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Thread: A/C Crankcase Heaters (on a Trane)

  1. #16
    Retired Defense Industry Engineer jadnashua's Avatar
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    Well, it still tripped, so I replaced the cb this morning with a 20A one, which was the limiting factor for the supply wiring. So far, other than the drain plugging up and leaking all over the carpet, it's been working...hopefully for a long time.

    I did search out a condensate trap to replace the pieced together one that's there that can't be cleaned easily. I bought one of these http://airtec.rectorseal.com/condens...trap/cleartrap from an e bay vendor pretty cheap. Looked a little around town, but couldn't find anything and didn't want to waste gas looking further.

    BTW, looking inside at the compressor, the heater thermostat and body of the compressor and wiring was pretty pristine - not bad for 7-years. I usually do shut the breaker off over the winter - the 40W heater, probably continuous over the winter, still adds up.

    Thanks to all that responded - I don't deal with these things too often other than as a user - adjust the thermostat!

    Now, the (25-year old) power protector I had in the system died a month ago, and I bypassed it. I can buy the same model, but the replacment is this one: http://www.patriot-supply.com/files/icm491_ss.pdf. I have an ICM490 in there now. Question is, is it worth installing a new one? Biggest advantage to me, seems like during a power outage, and reapplication of power, it would prevent the system from operating until things stabilized - cheap protection. I had it interrupting the 24vac circuit so neither the air handler nor the compressor would turn on until the power stabilized. Not sure if it ever kept things off from a severe brown-out - I didn't have the low-level cutout adjusted very low. The 491's price is lower than the old 490, so seems like that would be the better choice.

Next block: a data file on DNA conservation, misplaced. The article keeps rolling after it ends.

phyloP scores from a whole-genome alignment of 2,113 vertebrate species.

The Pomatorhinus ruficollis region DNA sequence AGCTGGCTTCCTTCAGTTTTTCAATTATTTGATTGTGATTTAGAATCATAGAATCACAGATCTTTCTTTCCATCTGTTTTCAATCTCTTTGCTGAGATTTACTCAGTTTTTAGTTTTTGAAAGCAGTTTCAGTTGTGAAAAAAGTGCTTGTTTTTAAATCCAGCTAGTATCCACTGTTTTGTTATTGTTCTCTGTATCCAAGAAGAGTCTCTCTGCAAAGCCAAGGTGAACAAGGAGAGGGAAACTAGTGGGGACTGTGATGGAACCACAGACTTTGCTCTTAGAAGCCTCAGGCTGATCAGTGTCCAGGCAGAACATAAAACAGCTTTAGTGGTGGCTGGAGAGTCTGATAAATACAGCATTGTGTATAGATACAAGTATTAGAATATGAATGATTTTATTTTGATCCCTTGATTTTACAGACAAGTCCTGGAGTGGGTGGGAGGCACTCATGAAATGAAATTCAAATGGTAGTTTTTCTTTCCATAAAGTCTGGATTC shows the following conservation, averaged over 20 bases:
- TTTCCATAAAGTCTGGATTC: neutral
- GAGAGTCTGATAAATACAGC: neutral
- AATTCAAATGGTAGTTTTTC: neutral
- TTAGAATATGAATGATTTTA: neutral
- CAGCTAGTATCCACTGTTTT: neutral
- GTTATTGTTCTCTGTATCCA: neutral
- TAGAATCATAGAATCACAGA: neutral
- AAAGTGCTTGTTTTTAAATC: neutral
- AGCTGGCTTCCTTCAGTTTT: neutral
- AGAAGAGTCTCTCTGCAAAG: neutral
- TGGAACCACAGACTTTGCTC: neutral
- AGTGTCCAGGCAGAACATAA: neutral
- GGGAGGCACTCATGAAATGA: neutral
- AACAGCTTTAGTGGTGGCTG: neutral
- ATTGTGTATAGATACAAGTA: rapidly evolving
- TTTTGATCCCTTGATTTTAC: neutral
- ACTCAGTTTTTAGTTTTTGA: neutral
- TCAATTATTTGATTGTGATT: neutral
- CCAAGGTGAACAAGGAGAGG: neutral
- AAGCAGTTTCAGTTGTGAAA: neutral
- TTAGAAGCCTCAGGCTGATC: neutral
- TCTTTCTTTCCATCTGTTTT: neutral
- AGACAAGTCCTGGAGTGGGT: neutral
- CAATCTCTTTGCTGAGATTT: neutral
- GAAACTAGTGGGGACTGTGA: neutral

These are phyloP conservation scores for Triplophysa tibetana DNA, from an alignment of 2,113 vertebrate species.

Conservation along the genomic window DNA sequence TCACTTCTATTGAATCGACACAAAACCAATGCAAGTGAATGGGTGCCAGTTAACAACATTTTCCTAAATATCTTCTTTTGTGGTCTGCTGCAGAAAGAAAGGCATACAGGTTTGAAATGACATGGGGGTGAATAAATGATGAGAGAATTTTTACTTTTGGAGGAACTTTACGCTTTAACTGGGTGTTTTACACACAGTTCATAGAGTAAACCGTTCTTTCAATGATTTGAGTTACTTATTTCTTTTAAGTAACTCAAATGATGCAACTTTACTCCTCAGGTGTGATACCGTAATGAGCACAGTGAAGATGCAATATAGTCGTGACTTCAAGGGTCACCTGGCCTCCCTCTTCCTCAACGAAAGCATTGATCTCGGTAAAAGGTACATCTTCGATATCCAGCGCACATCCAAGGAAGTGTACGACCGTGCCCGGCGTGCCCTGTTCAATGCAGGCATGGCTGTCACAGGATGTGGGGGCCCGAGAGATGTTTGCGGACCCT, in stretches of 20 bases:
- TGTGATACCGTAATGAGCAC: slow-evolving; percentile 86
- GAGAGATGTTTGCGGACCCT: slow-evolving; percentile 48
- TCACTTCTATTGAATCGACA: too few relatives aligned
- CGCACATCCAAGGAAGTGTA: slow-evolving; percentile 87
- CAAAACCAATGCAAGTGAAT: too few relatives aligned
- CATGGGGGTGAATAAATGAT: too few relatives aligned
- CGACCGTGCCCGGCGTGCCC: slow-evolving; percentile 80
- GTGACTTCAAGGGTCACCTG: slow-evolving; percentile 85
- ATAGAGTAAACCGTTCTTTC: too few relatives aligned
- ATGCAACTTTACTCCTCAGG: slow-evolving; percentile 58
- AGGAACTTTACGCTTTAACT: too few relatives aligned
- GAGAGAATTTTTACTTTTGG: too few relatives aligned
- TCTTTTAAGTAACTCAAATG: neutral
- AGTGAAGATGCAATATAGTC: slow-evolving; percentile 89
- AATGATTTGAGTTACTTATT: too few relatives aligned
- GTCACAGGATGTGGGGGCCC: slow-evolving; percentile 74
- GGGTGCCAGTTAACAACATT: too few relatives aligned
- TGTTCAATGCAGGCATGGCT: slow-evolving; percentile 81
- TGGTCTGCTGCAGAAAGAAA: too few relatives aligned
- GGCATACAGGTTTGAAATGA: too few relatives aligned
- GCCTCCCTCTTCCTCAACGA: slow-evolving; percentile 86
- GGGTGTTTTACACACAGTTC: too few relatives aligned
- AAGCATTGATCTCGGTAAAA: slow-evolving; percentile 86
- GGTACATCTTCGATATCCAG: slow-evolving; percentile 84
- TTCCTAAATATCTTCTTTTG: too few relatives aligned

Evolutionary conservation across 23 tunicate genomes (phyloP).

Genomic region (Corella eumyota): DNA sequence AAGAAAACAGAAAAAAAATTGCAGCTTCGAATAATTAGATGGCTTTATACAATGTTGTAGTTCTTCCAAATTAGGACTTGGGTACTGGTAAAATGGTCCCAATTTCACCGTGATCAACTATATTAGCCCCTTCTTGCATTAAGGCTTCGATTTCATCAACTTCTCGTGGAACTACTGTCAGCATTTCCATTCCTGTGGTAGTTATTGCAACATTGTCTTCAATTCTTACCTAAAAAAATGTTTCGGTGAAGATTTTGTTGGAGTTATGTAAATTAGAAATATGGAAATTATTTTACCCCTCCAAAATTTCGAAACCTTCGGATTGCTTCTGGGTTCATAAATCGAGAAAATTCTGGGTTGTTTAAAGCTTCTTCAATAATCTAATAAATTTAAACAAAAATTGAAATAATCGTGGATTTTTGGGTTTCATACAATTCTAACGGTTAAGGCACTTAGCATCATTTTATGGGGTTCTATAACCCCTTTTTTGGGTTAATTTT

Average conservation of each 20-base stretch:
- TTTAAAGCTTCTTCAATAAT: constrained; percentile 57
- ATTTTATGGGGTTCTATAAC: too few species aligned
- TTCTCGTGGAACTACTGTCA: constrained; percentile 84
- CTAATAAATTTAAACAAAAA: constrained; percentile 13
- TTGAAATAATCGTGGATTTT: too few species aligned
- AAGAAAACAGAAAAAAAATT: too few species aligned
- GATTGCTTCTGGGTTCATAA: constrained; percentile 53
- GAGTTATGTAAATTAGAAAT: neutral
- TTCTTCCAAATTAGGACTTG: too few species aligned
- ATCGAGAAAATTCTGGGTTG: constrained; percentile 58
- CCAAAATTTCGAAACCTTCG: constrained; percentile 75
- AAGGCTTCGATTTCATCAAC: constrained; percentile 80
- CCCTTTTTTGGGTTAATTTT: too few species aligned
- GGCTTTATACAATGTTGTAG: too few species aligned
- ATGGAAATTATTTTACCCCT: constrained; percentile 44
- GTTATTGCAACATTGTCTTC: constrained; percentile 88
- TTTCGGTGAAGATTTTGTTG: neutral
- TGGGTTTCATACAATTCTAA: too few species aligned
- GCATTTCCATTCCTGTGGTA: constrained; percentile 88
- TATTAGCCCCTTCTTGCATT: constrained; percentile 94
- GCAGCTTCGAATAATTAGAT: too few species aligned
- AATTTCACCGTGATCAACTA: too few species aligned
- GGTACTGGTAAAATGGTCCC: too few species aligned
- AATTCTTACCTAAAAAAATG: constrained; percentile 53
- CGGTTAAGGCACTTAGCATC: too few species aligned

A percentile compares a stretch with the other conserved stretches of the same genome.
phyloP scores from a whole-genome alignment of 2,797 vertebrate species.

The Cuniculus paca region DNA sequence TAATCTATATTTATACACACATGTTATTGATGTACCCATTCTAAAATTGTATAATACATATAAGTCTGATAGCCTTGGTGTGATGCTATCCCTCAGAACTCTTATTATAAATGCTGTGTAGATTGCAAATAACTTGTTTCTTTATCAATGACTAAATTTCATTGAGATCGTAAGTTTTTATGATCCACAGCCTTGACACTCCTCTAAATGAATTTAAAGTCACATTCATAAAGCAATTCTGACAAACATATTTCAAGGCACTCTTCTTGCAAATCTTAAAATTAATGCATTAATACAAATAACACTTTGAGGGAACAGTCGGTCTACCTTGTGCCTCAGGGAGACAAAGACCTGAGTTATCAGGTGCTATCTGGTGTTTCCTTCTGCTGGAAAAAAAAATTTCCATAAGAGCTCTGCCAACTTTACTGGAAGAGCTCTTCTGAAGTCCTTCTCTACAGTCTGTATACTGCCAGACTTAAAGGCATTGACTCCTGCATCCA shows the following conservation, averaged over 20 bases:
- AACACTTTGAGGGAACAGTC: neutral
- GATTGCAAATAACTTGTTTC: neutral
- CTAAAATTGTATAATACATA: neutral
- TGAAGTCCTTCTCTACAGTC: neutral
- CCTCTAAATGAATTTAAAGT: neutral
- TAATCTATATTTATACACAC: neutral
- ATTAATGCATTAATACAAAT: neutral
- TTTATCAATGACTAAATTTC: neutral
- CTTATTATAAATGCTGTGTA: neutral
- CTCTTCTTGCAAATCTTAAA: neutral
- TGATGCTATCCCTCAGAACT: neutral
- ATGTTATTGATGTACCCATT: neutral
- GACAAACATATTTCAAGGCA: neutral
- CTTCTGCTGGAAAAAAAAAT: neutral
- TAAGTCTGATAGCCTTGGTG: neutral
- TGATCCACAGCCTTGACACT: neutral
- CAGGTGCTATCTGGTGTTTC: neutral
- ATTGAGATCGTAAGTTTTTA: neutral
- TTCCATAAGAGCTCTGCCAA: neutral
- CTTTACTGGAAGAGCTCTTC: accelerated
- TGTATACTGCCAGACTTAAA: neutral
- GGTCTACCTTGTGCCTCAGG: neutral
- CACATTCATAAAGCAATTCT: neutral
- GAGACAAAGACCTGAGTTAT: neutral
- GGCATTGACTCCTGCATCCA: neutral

Jim DeBruycker
    Important note - I'm not a pro
    Retired Defense Industry Engineer; Schluter 2.5-day Workshop Completed 2013, 2014

  2. #17
    Jack of all trades DonL's Avatar
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    Quote Originally Posted by jadnashua View Post
    Found a Fluke clamp-on ammeter that I liked, model 324 - true RMS a/c current with the ability to check capacitors. It's a new model, and not that many places have it yet, so there's not much competition on the pricing. Just didn't want to spend money on a tool that wouldn't get used very often. Amazon has the older version (without the cap check) for a fair discount, but it's also not RMS. Guess that really doesn' tmatter that much if you're just doing comparisions, but prefer RMS capability. Don' twant to spend the premium to get one that can do DC current, too. The price almost doubles!
    I hope you have things working Jim.

    If you need a good Meter that works and do not need to do a drop test, then take a look at this one.

    The Fluke has been overrated for years.

    Compact True RMS Clamp Meter
    Perfect for general purpose applications, this compact clamp meter measures AC/DC voltage, AC/DC current, resistance, frequency and duty cycle.

    http://www.mcmelectronics.com/product/72-7226

    It is not a Fluke but it gets the job done for us poor folks. I take care of my test equipment and have had no problems with this brand.

    MSRP is $119 and it can be had for $49.99.

    PM me if you need a code to get that price.
    Theory only works perfect in a vacuum.

    Cyber Security Protection for Windows C:\ > WWW.WinForce.Net

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